PUBLIC & PRIVATE PARTNERSHIPS
In cooperation with scientists at the National Marine Fisheries Service (NMFS) and through funding provided by the SSFFF and Science Center for Marine Fisheries, in association with the University of Southern Mississippi, Dr. Sullivan is developing this sex-specific population assessment model to be applied to summer flounder stocks off the U.S. Atlantic coast.
“I’m building a model, but I’m also communicating,” Dr. Sullivan told a group of recreational fishing advocates on September 25th at a meeting in Brielle, NJ. Through his experience working directly with NMFS staff over the years, Sullivan is looking to bridge a longstanding gap between coastal communities and researchers at the federal level of government. “If we can create a model that will reduce variability, that will help us,” he said.
As one of the primary movers and shakers behind this new integrated model with leading independent researchers working in conjunction with top government experts is Greg Hueth, one of SSFFF’s cofounders. “Without this (work) I don’t think we’re going to be able to survive long-term,” Hueth said of the local fishing community which depends on summer flounder to survive.
“This is one of the first times we’re working with the government,” Hueth said, adding the cooperation with NMFS and Dr. Sullivan’s team with sharing of data has been remarkable and leaves many of the advocates optimistic for the future.
“While we’re building this model, we’re actually getting cooperation with the government,” Hueth added.
A key component of the final model is the need for improved data. Currently, no data exists on the sex composition of discarded fish in the recreational sector, or more specifically those fish released because they’re undersized. This information, combined with several other sources, will provide a better picture of the sex composition of the total catch in both the recreational and commercial fisheries, a critical input for Dr. Sullivan’s new sex-specific model for stock assessment.
IMPROVING INPUT DATA
To collect some of this vital information, scientists from Rutgers and Cornell will be doing work onboard recreational for-hire boats in 2016 to measure and sample summer flounder off the waters of New Jersey and New York, gather some of data for the sex-specific modeling efforts already underway. Dr. Sullivan has already contacted the Mid Atlantic Fisheries Management Council with regard to the ongoing work, and is hoping to get even more buy-in from top to bottom in terms of government officials and members of the fishing community itself.
“With this model we’ll make some bridges to get by for awhile until we get the data,” Dr. Sullivan said of the ongoing work to expand on the fluke science and statistical information. “We don’t want a model that’s the same; we want a model that’s better.”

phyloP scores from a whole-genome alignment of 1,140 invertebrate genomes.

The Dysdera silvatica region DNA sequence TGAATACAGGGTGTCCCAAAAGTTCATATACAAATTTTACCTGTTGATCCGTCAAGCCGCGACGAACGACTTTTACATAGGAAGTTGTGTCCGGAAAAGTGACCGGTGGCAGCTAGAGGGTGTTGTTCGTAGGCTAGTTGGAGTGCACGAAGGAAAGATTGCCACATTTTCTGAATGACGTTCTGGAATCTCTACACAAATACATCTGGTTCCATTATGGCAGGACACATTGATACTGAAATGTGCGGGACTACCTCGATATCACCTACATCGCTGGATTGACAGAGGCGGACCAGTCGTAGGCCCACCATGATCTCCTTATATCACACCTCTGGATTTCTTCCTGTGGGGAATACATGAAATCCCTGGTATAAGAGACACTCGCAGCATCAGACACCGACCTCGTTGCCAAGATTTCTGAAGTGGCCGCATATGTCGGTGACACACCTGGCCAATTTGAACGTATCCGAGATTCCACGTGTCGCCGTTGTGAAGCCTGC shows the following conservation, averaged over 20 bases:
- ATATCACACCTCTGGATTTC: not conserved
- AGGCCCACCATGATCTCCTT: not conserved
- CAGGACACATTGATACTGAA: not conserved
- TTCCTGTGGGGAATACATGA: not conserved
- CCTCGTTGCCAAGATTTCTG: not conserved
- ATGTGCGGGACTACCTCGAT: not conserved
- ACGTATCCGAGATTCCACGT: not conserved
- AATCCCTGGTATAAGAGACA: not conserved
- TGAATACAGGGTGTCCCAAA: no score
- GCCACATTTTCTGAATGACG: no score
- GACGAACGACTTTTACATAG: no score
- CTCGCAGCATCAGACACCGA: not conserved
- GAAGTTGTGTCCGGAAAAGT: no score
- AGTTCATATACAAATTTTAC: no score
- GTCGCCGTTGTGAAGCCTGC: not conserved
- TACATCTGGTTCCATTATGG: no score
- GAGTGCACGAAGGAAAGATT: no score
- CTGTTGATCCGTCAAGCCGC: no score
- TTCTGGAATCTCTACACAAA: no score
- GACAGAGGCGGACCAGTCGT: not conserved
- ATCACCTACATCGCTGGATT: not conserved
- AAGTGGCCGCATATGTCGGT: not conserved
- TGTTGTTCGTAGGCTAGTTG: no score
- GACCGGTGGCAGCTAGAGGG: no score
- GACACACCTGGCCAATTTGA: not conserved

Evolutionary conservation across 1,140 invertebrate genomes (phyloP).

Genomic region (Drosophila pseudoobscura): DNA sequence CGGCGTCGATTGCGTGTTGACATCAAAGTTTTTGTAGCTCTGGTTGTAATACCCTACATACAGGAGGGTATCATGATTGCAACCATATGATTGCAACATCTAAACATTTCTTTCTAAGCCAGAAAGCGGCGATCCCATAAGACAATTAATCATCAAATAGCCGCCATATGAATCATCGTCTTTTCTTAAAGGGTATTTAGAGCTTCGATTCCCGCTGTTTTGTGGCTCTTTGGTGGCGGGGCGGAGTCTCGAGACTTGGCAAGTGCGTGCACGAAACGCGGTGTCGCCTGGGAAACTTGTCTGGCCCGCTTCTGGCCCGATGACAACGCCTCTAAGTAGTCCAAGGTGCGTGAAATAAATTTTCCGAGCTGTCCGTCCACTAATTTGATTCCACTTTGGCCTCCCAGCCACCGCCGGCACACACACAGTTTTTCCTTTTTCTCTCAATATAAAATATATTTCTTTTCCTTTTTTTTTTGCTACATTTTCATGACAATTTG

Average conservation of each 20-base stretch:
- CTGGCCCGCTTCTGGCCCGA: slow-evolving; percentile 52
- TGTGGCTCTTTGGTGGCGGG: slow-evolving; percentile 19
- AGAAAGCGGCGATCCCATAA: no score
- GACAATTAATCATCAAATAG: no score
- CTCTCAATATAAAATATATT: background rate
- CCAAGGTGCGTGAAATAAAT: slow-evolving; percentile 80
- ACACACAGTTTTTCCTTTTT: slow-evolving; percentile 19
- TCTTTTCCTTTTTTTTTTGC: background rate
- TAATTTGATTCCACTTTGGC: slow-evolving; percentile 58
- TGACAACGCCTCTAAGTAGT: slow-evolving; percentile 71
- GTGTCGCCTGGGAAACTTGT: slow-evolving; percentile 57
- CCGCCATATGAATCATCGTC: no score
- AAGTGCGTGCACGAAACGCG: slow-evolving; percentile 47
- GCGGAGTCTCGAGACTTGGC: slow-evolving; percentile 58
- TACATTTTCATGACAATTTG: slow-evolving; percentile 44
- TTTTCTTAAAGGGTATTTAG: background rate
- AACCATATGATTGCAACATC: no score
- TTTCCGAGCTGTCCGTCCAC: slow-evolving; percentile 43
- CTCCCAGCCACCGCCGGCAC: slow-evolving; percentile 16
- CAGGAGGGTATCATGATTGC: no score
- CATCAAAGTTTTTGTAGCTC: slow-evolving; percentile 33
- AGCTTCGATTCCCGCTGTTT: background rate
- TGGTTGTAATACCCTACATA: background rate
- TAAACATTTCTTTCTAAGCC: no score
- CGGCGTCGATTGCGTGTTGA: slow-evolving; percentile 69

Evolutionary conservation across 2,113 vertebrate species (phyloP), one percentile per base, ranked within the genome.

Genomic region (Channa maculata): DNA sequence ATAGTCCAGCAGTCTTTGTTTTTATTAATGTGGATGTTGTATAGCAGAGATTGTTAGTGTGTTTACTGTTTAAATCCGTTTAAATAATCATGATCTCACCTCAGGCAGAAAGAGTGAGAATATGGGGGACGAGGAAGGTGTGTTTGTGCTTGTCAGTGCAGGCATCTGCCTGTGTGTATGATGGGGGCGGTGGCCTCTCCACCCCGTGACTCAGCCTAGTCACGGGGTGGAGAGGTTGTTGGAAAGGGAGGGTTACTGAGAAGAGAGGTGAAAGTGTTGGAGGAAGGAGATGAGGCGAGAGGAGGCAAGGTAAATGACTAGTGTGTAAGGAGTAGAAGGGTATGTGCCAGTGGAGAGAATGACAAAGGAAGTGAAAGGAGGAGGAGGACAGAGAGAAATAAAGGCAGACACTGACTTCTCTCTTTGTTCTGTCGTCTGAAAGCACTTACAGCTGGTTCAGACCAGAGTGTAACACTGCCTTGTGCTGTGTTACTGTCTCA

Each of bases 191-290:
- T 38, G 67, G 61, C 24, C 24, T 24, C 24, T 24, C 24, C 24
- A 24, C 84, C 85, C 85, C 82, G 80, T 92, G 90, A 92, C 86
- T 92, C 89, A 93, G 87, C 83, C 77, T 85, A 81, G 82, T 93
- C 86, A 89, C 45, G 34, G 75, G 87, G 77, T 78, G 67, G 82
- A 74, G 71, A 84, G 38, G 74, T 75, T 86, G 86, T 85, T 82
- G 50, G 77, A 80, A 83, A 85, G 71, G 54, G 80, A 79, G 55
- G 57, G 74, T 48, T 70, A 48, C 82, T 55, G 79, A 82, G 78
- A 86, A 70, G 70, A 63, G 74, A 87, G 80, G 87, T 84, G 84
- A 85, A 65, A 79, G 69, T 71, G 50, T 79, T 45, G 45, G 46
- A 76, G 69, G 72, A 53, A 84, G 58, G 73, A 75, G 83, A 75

“We’re on the right track now, but things are coming up and we’re going to need money,” Hueth said. SSFFF has recently received donations from the American Sportfishing Association, the New Jersey Chapter of the Recreational Fishing Alliance, the New York Fishing Tackle Trades Association, as well as the New York Sportfishing Federation, in addition to many local businesses and individual anglers. But SSFFF representatives say the biggest contributions thus far have come from the commercial sector which realizes how important it is for the future of the fluke fishery to get a better handle on growth rates and size differential between the sexes, particularly at it relates to the recreational model for harvest management.
“We’re all in this together,” Hueth said about the commercial and recreational participation in this ongoing scientific work. “We’re trying to get help and they’re helping to get money, but we’ve got to get more participation from the community to keep this effort moving forward.” A $30,000 commitment recently by the commercial fishing sector towards this improved science is dependent on the recreational community being able to raise the other half.
And while there are no guarantees on an outcome, all those involved know that the future of our coastal fisheries is based on better science and data in terms of changing climate, the shifting distribution of fish, and the growth and mortality rates of fluke by age, sex and length. The fact is, this statistical work is moving forward, and the scientists at Rutgers and Cornell are actively working to improve on the data collection methodologies, with support and cooperation from NMFS and the federal fisheries managers.
After years of screaming for better science, the commercial and recreational fishing community has gone to every possible source to get the funding together to support improved science (while Congress and big-time environmental groups have seemingly contributed little to this critical work); and to date, SSFFF alone has spent more than $170,000 in donations and grants to fund research and develop a better, more refined stock assessment model.
“We don’t go to dinner, we don’t pay for cell phones, every penny goes right into the fund,” said Hueth. “And either we do it or we just sit here and watch them dictate,” he said of the federal fisheries managers. As these volunteers have discovered during the past 8 years of work, being part of the solution in cooperation with the government is exactly what one would expect from best available science.
To help, visit the website at SSFFF.net or send a donation to SSFFF, P.O. Box 86, Brielle, NJ 08730.